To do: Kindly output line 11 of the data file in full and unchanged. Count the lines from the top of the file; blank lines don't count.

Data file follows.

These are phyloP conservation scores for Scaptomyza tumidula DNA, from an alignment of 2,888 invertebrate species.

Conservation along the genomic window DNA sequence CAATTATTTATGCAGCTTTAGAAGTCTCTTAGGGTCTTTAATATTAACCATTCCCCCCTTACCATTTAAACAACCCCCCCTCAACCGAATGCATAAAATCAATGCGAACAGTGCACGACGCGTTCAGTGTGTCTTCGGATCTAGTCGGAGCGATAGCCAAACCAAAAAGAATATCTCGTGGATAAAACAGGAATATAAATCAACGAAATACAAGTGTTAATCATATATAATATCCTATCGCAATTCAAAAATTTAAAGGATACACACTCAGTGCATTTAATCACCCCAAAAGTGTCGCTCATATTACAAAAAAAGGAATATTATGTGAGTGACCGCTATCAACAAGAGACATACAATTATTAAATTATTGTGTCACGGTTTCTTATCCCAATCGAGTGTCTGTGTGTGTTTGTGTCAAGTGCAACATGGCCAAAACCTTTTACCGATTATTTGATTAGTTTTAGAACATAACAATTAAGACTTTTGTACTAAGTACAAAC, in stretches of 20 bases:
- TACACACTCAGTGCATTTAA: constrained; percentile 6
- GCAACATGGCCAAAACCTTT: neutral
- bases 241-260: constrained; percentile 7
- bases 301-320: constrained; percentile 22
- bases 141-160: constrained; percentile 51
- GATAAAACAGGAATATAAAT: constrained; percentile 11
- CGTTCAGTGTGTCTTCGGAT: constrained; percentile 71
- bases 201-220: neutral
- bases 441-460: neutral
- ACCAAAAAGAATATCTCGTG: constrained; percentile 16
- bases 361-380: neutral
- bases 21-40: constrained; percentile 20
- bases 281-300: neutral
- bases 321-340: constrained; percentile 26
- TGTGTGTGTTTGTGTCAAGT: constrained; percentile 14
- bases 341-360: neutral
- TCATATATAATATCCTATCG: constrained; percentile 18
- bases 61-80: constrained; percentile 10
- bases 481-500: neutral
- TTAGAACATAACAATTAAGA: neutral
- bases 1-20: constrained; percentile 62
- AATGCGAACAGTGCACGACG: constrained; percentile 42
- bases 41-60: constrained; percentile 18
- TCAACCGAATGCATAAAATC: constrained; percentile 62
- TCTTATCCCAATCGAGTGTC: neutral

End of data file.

- bases 441-460: neutral